Liz Truss says Online Safety Bill must protect freedom of speech

Conservative leadership candidate Liz Truss has said the Online Safety Bill must allow freedom of speech to flourish, as well as protect under-18s from harmful content.

Truss was speaking to members of the public in Leigh on GB News’s The People’s Forum, during which she responded to a question from a university student with concerns about the Bill.

It is not the first time Truss has spoken out, as she and fellow leadership candidate Rishi Sunak also broached the subject during a leadership hustings with the Spectator last month.

Online like offline

During the GB News hustings, student Theo said that there was a disconnect between the Higher Education (Freedom of Speech) Bill which will protect the right of students and staff to affirm the reality of biological sex, and the Online Safety Bill which risks censoring such views.

Truss responded: “You are right about that. What I want to make sure the Online Safety Bill does is protect the under-18s from content that is damaging. And I have two daughters who are aged 13 and 16, and I worry about some of the material that they can access online. I also worry about the impact of social media on them before they are yet fully adult and fully able to take responsibility.

“I very strongly agree with you though – where it’s about adults being able to speak freely, they absolutely should be, and it should be the same online as offline. That’s a really important principle, and I’ll make sure the Online Safety Bill does reflect that.”

it should be the same online as offline

Truss later added in response to a separate question that the police “should not be spending their time policing Twitter, they should be on the streets dealing with crime”.

Arbitrary censorship

The Online Safety Bill was expected to complete its final stages in the House of Commons last month, but was delayed until after the summer due to a lack of parliamentary time. It is expected to be rescheduled for the autumn after a new Prime Minister comes to power.

The legislation forces pornography websites to implement age verification systems to stop under-18s from viewing explicit content. But the Bill also gives strong incentives for social media companies to restrict content which is ‘legal but harmful’ to adults and empowers Government ministers to decide what this covers.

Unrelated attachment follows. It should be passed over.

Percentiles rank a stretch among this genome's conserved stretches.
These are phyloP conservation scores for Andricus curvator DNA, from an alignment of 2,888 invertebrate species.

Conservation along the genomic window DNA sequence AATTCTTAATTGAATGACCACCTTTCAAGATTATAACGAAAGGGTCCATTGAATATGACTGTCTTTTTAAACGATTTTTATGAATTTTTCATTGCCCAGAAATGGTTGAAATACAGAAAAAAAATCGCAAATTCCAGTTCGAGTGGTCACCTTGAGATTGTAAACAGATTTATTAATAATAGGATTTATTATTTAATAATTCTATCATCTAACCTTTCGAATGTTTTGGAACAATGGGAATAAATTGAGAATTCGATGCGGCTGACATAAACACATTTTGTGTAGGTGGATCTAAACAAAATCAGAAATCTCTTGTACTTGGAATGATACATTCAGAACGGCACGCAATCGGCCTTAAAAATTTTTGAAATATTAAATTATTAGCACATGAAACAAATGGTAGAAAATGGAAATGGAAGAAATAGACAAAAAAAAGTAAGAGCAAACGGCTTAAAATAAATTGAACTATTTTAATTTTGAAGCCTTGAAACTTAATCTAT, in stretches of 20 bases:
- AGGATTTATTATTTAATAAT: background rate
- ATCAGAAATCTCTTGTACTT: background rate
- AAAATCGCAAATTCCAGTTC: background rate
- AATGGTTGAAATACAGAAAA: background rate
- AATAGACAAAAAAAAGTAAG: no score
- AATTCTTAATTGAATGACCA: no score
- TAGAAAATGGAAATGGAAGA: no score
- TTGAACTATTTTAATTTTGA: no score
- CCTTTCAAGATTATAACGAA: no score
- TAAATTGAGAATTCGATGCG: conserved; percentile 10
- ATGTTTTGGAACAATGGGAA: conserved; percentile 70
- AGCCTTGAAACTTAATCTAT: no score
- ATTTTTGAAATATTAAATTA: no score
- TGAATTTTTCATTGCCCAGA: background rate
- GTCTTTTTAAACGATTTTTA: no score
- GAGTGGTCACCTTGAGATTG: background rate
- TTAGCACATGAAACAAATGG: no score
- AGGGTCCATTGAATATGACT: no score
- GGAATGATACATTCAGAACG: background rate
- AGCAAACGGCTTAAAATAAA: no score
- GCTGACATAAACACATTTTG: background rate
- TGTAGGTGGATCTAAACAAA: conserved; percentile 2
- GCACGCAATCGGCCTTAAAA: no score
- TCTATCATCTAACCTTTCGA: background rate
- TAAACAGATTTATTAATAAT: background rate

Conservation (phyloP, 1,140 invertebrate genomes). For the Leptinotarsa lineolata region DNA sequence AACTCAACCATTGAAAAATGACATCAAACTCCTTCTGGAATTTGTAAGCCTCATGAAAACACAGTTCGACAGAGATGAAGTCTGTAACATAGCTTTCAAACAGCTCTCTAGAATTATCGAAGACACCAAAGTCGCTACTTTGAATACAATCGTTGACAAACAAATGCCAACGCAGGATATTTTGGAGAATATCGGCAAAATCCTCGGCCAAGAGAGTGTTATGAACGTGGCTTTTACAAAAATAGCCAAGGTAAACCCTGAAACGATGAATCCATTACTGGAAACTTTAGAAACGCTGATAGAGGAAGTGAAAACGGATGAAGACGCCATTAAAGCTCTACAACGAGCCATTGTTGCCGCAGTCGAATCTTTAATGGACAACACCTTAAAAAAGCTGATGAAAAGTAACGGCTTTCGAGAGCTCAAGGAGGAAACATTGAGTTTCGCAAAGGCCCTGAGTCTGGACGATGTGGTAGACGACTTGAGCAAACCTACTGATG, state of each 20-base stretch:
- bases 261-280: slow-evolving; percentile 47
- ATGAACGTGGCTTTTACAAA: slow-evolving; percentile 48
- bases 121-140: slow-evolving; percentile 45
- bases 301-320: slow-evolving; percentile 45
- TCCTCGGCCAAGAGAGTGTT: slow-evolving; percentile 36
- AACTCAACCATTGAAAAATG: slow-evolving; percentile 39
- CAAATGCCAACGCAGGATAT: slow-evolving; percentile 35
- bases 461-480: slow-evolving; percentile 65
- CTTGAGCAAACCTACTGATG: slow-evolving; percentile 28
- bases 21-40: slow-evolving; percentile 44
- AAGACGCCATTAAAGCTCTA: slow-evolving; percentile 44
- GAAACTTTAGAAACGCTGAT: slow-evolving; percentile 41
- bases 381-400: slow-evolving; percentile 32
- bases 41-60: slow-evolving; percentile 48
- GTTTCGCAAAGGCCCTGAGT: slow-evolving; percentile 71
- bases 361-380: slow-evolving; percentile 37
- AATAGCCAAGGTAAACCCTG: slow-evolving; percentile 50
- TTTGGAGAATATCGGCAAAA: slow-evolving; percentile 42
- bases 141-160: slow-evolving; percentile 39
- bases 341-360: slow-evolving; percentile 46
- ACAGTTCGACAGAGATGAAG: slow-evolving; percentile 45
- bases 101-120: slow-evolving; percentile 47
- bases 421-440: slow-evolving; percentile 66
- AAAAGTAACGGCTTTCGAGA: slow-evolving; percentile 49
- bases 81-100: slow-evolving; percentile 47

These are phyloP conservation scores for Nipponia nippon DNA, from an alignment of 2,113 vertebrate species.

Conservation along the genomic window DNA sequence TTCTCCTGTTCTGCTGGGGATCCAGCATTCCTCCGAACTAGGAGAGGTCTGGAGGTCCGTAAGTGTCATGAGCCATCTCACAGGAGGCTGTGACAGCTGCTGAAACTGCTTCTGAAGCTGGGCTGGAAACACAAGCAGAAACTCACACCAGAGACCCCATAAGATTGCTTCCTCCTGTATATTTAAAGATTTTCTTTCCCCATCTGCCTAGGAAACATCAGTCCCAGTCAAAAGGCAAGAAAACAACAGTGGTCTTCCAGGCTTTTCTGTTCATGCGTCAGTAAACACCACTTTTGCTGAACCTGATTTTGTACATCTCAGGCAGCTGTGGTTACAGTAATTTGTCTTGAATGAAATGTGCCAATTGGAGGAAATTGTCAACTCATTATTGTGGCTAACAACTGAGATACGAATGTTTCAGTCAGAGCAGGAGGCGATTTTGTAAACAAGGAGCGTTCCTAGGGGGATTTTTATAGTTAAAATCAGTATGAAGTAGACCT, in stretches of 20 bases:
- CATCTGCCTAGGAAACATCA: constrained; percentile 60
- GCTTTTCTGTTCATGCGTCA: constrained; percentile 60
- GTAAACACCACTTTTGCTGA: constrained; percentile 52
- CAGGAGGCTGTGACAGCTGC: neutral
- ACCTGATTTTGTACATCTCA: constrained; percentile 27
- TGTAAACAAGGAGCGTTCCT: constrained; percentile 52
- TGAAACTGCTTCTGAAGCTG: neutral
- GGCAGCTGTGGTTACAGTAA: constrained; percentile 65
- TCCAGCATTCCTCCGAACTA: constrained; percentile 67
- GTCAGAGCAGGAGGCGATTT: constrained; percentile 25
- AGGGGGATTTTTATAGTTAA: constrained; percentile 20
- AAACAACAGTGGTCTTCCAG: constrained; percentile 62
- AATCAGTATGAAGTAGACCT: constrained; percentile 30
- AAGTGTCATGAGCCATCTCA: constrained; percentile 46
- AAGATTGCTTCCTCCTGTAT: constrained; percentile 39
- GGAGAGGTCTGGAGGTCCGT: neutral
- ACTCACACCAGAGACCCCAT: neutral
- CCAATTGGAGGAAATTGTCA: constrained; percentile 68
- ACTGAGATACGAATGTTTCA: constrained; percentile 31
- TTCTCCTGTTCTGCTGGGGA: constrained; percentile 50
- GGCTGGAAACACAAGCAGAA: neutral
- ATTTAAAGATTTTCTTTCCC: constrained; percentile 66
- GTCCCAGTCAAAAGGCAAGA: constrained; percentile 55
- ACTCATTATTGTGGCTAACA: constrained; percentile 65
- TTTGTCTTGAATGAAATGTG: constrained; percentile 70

When the delay was announced, The Christian Institute’s Ciarán Kelly commented: “The Bill attempts to regulate social media content that the Government deems ‘harmful’ to adults even though it is perfectly legal. This dangerously vague approach risks arbitrarily censoring mainstream biblical teaching on sexual and medical ethics.

“Its scope should have been limited to uncontroversial and beneficial areas such as the long overdue protections for children from online pornography. These will now be delayed yet again.”

‘Suppressing free speech’

During last month’s leadership hustings, Rishi Sunak also spoke of reworking the Online Safety Bill, saying it must not stray “into the territory of suppressing free speech”.

He said he recognised there were concerns over the duty in the Bill on so-called ‘legal but harmful’ because the wording is unclear.

He added: “I do want to make sure that we are also protecting free speech and the legal but harmful bit is the one that I would want to spend some time as Prime Minister going over and making sure that we’re getting that bit exactly right.”

Also see:


Online Safety Bill pushed back until autumn

Online Safety Bill-style law poses threat to free speech in Canada

Lord Frost: ‘PM must prioritise an overhaul of the Online Safety Bill’

‘Online Safety Bill favours censorship over free speech’

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